DLD Editor: Jeff Risdon
As all of Detroit celebrates the upcoming Thanksgiving holiday and Lions game, here is a 2013 NFL Mock Draft to set the table for next season as well.
Before you get to the mock, a few words about my methodology and mindset with mock drafts…
–I am presenting a single scenario at each spot of hundreds of potential ways this could play out. At this early juncture every single pick is pure and rampant speculation. Anyone who tells you otherwise is quite literally incredible.
–This is a projection for April. It’s November. Some of the prospects here are players who I think will rise or fall to the levels I have them at. Trust me, I’ve done this for years now; changes happen.
–These picks should in no way be construed as what I would do with the given pick. This is my attempt at predicting what the regimes at the given teams might do at the given slot.
–This does not necessarily represent a draft rating board. There are players listed in the first 32 picks here that will not be in my top 75 overall players in terms of draft grades.
1. Kansas City Chiefs: Geno Smith, QB, West Virginia. When the options available at QB are Matt Cassel, Brady Quinn, and Ricky Stanzi, there is simply no hope. The Chiefs have to prominently address the quarterback situation. Smith has the precision, field awareness, and athleticism develop into a legitimate franchise quarterback, though there is more risk involved than with other recent top 10 QBs.
2. Jacksonville Jaguars: Damontre Moore, DE, Texas A&M. The junior has emerged as a dominating all-around presence on the front line for the Aggies. Moore leads the team in both tackles and sacks, and he is always around the football with a great motor and closing ability. The Jaguars need impact talent on the defense, and Moore offers the best chance at getting that quickly and less one dimensionally than any other player in this class.
3. Cleveland Browns: Jarvis Jones, OLB, Georgia. When I look at edge pass rushers, one of the key attributes I want is the ability to flatten around the edge and finish with controlled burst. Jones possesses that ability in spades. The Browns would pair him with Jabaal Sheard to give them a pair of outside pass rushing threats that can compare nicely to their strong AFC North counterparts.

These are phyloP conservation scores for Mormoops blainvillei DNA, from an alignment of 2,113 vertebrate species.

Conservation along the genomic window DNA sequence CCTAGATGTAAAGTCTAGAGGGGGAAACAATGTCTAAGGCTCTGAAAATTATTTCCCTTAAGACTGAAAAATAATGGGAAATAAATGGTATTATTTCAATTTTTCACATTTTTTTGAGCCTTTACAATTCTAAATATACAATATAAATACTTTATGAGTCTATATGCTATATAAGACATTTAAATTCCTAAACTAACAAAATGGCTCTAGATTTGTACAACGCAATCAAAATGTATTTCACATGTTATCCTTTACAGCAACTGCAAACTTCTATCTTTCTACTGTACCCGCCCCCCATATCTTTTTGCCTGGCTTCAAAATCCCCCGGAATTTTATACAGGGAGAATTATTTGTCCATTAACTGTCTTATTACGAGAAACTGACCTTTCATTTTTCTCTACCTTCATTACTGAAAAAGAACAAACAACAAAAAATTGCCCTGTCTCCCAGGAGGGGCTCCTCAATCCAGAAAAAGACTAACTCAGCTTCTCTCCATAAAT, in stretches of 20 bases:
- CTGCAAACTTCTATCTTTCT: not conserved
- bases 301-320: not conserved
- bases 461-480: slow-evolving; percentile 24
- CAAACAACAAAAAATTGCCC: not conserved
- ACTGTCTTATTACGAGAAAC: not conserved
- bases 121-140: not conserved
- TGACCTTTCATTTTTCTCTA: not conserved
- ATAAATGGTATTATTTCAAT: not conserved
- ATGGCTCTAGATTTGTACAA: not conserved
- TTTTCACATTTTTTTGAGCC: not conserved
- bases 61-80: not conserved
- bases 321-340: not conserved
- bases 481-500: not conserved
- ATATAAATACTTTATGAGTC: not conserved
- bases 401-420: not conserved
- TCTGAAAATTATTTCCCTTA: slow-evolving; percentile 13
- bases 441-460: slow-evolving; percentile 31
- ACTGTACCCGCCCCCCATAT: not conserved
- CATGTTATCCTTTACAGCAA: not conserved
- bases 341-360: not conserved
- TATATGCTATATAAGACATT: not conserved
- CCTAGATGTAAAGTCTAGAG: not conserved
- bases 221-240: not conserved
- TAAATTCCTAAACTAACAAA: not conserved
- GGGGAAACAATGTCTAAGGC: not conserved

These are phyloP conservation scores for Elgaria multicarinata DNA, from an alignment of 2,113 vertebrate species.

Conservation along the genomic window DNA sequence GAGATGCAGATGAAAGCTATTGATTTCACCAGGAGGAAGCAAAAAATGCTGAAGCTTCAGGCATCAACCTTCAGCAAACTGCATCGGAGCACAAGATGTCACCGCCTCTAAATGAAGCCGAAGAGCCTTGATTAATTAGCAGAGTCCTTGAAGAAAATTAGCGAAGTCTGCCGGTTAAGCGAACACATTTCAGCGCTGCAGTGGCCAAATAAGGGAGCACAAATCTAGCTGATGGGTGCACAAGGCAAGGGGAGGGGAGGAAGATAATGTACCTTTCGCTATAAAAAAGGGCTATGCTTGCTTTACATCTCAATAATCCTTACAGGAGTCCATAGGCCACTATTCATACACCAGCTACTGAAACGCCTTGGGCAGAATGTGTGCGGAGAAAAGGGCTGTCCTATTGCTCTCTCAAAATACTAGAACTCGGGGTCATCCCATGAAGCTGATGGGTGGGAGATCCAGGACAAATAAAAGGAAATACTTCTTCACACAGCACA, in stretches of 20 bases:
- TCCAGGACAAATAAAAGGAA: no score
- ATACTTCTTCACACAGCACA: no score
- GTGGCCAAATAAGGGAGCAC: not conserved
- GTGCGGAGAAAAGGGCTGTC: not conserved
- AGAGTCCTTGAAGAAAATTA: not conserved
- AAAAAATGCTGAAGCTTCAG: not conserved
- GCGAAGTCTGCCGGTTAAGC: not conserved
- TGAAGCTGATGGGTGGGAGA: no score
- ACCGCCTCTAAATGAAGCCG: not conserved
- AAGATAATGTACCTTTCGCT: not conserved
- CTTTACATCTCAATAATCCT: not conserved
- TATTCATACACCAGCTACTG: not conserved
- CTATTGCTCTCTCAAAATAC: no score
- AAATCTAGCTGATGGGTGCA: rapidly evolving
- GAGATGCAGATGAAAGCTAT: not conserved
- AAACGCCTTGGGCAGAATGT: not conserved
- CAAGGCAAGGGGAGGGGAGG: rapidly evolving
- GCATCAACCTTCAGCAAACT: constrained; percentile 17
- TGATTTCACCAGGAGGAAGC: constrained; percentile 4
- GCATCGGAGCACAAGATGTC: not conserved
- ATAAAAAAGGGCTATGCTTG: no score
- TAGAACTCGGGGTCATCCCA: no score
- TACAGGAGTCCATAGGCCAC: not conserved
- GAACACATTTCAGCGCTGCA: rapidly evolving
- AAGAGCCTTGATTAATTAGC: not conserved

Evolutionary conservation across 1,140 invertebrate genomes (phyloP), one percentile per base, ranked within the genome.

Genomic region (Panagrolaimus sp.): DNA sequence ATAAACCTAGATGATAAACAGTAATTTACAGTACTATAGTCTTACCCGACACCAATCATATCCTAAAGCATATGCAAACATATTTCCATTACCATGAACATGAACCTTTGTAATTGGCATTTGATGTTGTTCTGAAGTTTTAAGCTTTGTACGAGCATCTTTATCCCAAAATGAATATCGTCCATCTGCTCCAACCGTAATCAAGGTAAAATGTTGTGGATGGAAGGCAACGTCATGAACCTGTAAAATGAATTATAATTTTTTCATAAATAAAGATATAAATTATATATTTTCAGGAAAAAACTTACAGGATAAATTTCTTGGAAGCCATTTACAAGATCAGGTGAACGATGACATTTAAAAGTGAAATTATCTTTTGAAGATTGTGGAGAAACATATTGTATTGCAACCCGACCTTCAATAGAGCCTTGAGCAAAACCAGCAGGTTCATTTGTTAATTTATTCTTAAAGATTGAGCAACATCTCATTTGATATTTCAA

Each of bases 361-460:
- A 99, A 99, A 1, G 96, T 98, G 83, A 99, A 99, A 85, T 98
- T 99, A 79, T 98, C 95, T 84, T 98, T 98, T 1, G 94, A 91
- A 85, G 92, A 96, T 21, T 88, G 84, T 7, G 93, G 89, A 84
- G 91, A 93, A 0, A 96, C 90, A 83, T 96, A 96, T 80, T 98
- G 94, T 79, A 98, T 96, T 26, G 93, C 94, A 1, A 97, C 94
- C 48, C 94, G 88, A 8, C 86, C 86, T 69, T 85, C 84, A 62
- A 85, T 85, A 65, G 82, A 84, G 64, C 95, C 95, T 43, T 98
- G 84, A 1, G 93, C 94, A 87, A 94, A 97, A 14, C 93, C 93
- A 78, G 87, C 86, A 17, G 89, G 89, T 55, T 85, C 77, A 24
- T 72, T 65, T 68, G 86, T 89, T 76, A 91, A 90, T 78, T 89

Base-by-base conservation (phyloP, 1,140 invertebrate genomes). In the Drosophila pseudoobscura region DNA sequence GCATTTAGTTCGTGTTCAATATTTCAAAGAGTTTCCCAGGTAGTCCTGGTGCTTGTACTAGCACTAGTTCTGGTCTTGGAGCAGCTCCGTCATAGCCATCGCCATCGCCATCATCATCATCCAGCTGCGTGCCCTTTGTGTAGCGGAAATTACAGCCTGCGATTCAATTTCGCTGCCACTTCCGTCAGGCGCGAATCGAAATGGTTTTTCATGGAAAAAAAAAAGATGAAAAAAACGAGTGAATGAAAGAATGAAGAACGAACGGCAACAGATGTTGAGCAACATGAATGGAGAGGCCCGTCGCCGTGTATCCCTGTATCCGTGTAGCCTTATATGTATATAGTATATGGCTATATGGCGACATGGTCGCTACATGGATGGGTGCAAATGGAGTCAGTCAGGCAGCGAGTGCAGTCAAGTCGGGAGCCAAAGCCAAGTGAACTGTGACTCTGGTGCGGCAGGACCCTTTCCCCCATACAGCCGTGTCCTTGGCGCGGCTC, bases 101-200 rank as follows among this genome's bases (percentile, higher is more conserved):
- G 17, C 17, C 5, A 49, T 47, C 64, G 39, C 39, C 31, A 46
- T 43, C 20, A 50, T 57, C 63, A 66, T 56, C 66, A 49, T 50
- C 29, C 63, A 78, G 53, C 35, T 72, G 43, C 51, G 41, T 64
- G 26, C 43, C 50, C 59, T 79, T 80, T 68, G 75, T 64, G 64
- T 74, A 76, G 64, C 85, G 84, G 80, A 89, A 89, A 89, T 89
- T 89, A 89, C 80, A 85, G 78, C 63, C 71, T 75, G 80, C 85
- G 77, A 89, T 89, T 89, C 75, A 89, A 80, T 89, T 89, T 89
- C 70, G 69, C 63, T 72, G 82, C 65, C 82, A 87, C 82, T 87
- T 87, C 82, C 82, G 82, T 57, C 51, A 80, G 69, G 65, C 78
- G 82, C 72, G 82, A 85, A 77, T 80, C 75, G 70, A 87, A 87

4. Carolina Panthers: Star Lotulelei, DT, Utah. The massive senior is a disruptive interior force, capable of defeating double teams with a rare combination of power and agility. He offers some scheme versatility as well, which could be important if the Panthers make some coaching changes. They desperately need a player of his ability along the defensive front.
5. Oakland Raiders: Dee Milliner, CB, Alabama. Oakland is in dire need of secondary help with all the recent departures and chronic injury issues. Milliner is a playmaking corner with a definite aggressiveness with the ball in the air. He will remind GM Reggie McKenzie of Tramon Williams from his Packers days, and the Raiders would happily take that here.
6. St. Louis Rams: Luke Joeckel, T, Texas A&M. This is a strong year for offensive line prospects, and no tackles stand taller than Joeckel. The Aggies junior is a confident brick wall on the blindside and plays with great technique. St. Louis needs at least two new OL starters this offseason. At least…
7. Philadelphia Eagles: Taylor Lewan, T, Michigan. There are lots of different directions the presumed new regime in Philly can go here. In this scenario they opt for the desperately needed OL help. Lewan is an aggressive behemoth who is used to playing on an island in front of a mobile QB, a plus if Vick somehow returns. He might be better on the right side in the NFL, but the Eagles need one of those too.